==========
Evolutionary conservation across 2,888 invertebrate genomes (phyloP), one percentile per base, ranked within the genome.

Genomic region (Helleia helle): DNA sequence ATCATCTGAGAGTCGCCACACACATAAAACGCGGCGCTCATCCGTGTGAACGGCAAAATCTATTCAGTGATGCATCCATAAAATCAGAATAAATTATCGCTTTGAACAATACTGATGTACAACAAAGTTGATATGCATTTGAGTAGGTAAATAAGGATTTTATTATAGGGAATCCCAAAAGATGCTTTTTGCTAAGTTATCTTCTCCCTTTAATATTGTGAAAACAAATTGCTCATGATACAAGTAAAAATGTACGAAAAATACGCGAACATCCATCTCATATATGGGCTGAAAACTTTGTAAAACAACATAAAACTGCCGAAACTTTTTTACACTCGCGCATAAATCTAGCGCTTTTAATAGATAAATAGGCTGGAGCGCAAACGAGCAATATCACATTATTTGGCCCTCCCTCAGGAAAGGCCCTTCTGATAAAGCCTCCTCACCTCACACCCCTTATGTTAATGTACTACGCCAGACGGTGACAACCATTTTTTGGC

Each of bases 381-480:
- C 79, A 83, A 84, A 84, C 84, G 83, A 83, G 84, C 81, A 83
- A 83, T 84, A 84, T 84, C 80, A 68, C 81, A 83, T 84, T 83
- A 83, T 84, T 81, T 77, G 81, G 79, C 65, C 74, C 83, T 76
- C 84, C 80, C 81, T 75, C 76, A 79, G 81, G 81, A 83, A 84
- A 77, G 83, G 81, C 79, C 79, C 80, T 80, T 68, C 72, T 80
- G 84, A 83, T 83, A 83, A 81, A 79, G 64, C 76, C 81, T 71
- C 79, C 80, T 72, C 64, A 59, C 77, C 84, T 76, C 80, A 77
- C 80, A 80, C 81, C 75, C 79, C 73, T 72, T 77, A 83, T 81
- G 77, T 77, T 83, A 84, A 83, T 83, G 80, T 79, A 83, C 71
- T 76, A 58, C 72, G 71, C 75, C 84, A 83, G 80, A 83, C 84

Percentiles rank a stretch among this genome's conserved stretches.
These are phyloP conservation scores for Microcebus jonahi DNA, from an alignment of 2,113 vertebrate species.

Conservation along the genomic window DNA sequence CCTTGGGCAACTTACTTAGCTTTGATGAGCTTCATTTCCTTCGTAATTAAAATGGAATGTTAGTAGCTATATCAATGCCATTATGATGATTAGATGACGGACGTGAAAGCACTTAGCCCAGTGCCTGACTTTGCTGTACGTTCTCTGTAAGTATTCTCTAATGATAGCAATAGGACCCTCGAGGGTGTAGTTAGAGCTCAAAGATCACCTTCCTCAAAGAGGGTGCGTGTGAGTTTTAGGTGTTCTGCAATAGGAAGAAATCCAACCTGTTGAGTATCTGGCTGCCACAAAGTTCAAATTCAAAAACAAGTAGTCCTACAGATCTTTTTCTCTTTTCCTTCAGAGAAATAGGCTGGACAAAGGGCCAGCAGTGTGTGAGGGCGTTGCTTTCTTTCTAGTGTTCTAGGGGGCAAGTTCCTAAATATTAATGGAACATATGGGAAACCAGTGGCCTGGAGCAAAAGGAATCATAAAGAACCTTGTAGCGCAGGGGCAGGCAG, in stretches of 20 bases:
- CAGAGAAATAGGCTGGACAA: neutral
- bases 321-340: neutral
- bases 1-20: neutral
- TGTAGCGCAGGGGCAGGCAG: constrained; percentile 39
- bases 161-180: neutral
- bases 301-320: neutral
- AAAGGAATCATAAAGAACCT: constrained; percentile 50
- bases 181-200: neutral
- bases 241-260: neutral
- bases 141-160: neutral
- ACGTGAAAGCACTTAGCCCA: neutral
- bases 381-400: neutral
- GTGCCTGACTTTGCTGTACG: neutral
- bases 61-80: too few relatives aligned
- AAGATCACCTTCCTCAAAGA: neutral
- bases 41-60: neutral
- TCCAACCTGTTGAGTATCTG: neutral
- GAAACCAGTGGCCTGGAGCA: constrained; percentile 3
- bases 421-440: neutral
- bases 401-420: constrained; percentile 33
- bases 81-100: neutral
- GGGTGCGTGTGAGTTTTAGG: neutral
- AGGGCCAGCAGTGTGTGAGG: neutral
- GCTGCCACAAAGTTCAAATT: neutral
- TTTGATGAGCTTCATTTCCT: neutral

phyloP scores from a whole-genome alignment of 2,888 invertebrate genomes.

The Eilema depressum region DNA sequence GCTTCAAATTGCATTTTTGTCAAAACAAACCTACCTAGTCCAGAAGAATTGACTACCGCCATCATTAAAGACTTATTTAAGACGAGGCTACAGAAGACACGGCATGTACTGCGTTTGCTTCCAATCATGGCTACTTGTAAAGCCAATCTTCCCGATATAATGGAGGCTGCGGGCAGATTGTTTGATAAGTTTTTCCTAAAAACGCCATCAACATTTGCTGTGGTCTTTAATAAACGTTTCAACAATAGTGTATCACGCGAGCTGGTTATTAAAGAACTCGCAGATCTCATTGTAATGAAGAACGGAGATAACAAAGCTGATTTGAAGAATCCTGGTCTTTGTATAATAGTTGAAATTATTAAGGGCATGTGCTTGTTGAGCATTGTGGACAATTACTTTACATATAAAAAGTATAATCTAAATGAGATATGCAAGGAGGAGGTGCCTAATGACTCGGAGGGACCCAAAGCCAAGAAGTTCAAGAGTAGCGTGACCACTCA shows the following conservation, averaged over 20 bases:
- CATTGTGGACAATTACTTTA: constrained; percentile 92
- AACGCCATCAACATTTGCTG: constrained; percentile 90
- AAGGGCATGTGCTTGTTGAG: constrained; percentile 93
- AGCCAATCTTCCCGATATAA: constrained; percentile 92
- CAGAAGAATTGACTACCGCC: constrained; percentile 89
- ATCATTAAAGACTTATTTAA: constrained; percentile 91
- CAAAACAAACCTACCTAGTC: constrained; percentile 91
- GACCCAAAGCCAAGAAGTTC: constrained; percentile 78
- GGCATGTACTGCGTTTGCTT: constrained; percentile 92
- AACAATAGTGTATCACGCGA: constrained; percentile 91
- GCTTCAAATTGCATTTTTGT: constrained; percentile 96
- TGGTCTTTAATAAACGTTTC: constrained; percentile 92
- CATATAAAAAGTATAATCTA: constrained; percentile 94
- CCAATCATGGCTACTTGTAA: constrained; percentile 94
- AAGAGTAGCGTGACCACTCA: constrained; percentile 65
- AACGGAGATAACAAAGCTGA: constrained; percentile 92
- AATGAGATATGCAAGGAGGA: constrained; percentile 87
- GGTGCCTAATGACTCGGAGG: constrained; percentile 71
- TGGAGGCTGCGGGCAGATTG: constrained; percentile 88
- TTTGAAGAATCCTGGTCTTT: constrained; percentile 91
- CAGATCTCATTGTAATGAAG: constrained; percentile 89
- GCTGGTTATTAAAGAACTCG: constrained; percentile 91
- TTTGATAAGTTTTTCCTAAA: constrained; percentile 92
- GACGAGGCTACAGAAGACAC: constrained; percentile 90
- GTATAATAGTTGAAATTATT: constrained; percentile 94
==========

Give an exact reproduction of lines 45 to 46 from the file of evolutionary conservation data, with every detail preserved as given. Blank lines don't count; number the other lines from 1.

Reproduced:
- AACGCCATCAACATTTGCTG: constrained; percentile 90
- AAGGGCATGTGCTTGTTGAG: constrained; percentile 93